Morrisons appealed to the Supreme Court. On 1 April 2020, the Supreme Court handed down its decision in WM Morrison Supermarkets plc v Various claimants  IRLR 472 SC. Allowing the appeal, the Supreme Court held that the employee was not engaged in furthering his employer's business but was pursuing a personal vendetta. Such wrongful conduct was not sufficiently closely connected with acts for which he was authorised to do that it could be fairly regarded as done by him while acting in the ordinary course of his employment. Consequently, the Supreme Court concluded that Morrisons was not vicariously liable for the employee's conduct.
employment status | workers | self-employed
In this high-profile case, Uber drivers regarded by the company as self-employed claimed that they are in fact workers.
In the employment tribunal decision of 28 October 2016 (Aslam and others v Uber BV and others  IRLR 4 ET), the tribunal held that the Uber drivers are workers.
This means that they are entitled to receive basic worker rights such as the national minimum wage and paid annual leave.
Uber appealed to the EAT against the first-instance decision. In Uber BV and others v Aslam and others  IRLR 97 EAT, the EAT agreed with the tribunal that Uber drivers are workers and dismissed the appeal.
Uber appealed to the Court of Appeal against the EAT decision. In Uber BV and others v Aslam and others  IRLR 257 CA the Court of Appeal dismissed the appeal and confirmed that Uber drivers are workers.
The Court of Appeal gave Uber permission to appeal its decision to the Supreme Court. The case is due to be heard on 21 and 22 July 2020.
equal pay | comparator | common terms
In Asda Stores Ltd v Brierley and others  IRLR 335 CA, a case that involves over 37,000 claimants and is the largest equal pay case of its kind in the private sector, the Court of Appeal held that workers in Asda supermarkets (who are mainly female) are entitled to compare their pay with the pay of depot workers (who are mainly male) because common terms of employment apply.
The Supreme Court is due to hear Asda's appeal against the Court of Appeal decision on 13 and 14 July 2020.
annual leave | holiday pay | voluntary overtime
In Flowers and others v East of England Ambulance Trust EAT/0235/17, the EAT held that voluntary overtime must be included in the calculation of holiday pay for ambulance workers with a pattern of voluntary overtime that is sufficiently regular and settled.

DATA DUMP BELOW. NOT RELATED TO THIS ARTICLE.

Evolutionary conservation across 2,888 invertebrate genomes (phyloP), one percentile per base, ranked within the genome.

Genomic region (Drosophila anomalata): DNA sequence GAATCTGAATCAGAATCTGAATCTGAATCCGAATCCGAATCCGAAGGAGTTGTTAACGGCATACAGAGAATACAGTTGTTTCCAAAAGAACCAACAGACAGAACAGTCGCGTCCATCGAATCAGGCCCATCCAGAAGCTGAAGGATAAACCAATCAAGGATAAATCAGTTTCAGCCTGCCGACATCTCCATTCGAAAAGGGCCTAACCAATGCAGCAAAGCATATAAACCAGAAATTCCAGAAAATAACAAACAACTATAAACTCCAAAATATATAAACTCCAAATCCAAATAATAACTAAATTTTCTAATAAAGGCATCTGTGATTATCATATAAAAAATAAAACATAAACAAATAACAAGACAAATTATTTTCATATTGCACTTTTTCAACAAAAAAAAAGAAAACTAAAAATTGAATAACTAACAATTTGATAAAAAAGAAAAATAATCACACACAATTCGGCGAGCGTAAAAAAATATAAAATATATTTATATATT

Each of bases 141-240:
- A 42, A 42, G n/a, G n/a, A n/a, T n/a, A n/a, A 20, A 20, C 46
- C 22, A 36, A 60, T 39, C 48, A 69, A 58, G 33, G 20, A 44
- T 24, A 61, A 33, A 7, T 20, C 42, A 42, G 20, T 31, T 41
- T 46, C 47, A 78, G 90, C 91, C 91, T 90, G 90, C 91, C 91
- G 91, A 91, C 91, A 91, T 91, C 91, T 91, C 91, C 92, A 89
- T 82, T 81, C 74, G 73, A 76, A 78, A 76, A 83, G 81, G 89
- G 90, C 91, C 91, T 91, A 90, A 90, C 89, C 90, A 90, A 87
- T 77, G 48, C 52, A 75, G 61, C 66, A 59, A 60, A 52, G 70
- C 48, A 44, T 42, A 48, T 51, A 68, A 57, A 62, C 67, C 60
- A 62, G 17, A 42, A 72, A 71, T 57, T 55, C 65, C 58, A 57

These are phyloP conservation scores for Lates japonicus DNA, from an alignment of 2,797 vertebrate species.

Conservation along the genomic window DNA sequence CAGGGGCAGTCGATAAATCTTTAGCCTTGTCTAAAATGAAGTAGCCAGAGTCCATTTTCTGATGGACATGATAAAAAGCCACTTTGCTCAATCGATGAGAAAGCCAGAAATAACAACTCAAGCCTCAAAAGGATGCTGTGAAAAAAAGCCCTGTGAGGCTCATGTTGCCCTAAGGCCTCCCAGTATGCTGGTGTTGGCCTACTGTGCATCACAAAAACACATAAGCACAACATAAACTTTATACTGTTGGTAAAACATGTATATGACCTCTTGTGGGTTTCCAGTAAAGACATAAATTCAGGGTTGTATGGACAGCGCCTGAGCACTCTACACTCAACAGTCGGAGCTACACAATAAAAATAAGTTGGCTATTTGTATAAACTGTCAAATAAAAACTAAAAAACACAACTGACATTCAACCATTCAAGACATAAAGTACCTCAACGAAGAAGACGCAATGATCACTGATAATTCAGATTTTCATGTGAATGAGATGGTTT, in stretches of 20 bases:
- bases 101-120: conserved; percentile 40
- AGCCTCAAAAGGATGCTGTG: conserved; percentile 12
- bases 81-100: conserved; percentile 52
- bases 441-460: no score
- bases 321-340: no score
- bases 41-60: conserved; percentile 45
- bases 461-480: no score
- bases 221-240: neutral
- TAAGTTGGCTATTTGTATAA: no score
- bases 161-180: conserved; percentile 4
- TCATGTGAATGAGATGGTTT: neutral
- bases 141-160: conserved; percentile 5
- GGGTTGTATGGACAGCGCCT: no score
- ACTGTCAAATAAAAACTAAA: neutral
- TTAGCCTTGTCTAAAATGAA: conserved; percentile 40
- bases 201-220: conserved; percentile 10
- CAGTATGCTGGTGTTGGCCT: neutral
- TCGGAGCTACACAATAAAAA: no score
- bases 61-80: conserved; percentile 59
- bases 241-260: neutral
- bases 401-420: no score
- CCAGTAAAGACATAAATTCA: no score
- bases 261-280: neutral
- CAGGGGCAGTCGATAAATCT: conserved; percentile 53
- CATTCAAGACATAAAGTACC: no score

East of England Ambulance Trust appealed the EAT decision to the Court of Appeal. The Court of Appeal dismissed the appeal in East of England Ambulance Service NHS Trust v Flowers and others  IRLR 798 CA. The Court held that ambulance workers are contractually entitled to have voluntary overtime included in the calculation of their holiday pay and, under the Working Time Directive (2003/88/EC), to have it included where it is sufficiently regular and settled.
On 12 March 2020, the Supreme Court granted East of England Ambulance Service NHS Trust leave to appeal the Court of Appeal's decision.
annual leave | holiday pay | overtime | series of deductions
In Chief Constable of the Police Service of Northern Ireland and another v Agnew and others  IRLR 782 NICA, the Northern Ireland Court of Appeal rejected the Employment Appeal Tribunal ruling in Bear Scotland Ltd and others v Fulton and others; Hertel (UK) Ltd v Woods and others; Amec Group Ltd v Law and others  IRLR 15 EAT and refused to limit claims for overtime non-payments.
On 23 March 2020, the Supreme Court granted the Northern Ireland Police Service leave to appeal the Northern Ireland Court of Appeal's decision. The Supreme Court decision will be binding on all UK employers.
transfer of undertakings | employment status | workers
In Dewhurst and others v Revisecatch Ltd t/a Ecourier and another ET/2201909/2018, ET/2201910/2018 & ET/2201911/2018, an employment tribunal held that TUPE protection extends beyond employees to cover workers. The tribunal found that the definition of "employee" in the Transfer of Undertakings (Protection of Employment) Regulations 2006 (SI 2006/246) is sufficiently wide to cover "limb b" workers.
It is expected that this first-instance decision will be appealed given that conventional wisdom is that TUPE applies to employees only.